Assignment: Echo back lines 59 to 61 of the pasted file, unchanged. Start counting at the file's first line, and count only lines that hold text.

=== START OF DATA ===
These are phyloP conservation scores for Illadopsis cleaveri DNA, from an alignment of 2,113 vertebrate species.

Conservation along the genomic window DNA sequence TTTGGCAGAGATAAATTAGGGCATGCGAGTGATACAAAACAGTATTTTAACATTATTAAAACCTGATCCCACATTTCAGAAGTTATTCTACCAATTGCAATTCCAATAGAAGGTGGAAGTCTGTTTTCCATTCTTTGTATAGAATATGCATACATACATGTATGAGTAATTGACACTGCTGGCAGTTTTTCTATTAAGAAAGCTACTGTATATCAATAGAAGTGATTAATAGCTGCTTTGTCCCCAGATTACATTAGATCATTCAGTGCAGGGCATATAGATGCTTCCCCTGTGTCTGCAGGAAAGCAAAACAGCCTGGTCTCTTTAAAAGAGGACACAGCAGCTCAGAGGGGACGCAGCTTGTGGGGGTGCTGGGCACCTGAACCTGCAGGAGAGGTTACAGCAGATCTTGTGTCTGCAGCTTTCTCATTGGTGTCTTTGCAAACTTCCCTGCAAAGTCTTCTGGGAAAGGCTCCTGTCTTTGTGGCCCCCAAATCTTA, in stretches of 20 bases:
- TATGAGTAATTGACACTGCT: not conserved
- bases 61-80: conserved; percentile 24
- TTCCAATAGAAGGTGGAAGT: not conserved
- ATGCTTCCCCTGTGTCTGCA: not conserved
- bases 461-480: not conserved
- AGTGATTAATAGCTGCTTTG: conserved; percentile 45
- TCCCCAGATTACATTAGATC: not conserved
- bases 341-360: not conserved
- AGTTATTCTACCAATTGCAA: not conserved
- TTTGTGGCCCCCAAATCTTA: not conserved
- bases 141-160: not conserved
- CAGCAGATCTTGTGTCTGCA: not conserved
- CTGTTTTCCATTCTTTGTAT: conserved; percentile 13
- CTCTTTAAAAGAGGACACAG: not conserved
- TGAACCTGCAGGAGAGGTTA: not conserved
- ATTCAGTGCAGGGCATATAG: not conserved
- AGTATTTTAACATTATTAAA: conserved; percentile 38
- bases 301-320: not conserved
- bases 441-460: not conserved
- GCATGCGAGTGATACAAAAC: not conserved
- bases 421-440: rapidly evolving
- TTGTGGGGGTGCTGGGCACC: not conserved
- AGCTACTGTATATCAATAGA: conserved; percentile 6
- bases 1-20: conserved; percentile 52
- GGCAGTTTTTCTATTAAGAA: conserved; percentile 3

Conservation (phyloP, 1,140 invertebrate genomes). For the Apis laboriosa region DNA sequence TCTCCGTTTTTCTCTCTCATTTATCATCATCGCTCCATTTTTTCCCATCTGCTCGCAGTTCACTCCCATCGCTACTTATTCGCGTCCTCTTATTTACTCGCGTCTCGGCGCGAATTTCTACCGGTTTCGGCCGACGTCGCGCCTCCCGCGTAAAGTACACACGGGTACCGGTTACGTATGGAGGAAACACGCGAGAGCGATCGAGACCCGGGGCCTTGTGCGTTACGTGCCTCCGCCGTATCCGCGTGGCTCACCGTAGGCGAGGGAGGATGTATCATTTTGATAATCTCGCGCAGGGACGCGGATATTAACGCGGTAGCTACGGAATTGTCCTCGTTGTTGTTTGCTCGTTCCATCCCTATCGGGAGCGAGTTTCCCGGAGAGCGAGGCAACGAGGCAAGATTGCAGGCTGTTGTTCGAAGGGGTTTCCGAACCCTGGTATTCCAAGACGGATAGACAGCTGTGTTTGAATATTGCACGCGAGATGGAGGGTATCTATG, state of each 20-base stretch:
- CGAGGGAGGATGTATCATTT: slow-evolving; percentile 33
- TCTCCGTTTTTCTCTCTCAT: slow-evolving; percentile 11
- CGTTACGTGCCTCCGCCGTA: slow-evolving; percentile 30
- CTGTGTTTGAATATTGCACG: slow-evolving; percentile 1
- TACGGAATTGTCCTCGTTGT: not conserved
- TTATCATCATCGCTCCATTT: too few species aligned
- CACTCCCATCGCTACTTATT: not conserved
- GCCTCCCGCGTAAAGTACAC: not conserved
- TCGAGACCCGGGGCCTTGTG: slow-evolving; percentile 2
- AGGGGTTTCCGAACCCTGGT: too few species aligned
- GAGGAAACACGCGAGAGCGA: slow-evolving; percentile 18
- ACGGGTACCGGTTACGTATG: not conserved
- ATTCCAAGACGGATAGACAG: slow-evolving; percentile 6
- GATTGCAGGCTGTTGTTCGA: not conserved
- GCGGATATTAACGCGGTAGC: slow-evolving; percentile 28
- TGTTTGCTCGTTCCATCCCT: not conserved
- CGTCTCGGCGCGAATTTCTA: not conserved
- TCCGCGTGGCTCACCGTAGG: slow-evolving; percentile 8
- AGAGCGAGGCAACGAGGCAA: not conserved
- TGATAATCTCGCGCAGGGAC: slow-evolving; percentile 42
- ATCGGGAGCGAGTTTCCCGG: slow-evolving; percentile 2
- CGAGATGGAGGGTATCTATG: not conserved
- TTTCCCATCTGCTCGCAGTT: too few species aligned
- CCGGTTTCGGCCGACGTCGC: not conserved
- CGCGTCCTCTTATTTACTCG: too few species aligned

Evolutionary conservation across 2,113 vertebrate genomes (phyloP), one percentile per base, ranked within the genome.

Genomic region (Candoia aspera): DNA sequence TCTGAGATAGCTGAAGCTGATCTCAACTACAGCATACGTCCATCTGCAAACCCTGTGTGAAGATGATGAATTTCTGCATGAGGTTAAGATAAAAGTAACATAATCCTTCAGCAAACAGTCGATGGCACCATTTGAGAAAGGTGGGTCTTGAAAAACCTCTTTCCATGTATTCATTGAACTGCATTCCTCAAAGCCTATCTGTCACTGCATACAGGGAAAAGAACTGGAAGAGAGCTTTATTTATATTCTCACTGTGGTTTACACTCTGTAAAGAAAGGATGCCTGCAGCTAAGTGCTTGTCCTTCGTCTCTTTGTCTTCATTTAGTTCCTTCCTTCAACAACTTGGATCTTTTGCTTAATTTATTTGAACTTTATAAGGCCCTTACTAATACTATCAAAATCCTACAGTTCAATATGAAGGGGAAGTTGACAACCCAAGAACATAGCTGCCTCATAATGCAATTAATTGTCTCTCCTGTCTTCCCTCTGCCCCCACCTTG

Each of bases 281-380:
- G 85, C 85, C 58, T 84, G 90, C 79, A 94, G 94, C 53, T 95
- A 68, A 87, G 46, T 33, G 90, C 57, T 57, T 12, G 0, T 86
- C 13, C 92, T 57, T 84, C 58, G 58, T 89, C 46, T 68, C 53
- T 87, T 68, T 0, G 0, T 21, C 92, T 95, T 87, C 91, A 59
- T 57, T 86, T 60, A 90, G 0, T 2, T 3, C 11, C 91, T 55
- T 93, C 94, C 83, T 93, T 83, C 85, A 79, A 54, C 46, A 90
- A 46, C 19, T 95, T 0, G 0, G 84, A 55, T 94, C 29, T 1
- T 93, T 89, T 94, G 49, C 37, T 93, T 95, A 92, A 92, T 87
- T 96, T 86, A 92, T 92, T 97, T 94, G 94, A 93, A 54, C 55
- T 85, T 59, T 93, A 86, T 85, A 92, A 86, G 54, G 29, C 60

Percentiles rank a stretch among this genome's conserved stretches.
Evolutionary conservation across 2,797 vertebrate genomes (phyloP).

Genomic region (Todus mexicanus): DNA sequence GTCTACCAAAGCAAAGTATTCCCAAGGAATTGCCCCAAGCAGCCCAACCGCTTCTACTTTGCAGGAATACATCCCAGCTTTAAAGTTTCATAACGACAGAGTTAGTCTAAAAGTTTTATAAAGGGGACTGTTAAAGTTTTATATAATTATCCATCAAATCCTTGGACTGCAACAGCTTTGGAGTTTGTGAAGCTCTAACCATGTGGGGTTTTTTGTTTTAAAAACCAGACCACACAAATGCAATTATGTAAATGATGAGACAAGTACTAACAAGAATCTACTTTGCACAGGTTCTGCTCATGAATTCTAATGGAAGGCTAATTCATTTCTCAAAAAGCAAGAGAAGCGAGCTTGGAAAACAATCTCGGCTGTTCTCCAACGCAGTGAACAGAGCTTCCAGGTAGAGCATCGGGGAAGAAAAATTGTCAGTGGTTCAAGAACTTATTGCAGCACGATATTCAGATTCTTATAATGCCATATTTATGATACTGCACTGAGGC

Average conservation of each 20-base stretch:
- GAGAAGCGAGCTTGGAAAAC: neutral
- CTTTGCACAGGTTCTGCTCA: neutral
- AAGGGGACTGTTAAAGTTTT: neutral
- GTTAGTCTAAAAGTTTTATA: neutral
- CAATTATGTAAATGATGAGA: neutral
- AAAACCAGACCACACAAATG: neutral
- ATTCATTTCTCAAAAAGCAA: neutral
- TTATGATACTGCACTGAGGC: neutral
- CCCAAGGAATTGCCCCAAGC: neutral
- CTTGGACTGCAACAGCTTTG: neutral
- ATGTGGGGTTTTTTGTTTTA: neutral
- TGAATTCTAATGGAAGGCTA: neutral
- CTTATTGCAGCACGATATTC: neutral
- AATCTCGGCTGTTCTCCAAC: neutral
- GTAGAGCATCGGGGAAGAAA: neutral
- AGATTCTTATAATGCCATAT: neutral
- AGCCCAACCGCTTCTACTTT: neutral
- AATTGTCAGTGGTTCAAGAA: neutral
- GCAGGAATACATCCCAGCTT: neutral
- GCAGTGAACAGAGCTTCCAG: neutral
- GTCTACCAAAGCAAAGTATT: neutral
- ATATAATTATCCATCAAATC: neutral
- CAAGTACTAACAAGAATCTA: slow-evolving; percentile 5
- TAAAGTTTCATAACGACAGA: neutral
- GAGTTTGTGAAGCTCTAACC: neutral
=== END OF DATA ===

- C 13, C 92, T 57, T 84, C 58, G 58, T 89, C 46, T 68, C 53
- T 87, T 68, T 0, G 0, T 21, C 92, T 95, T 87, C 91, A 59
- T 57, T 86, T 60, A 90, G 0, T 2, T 3, C 11, C 91, T 55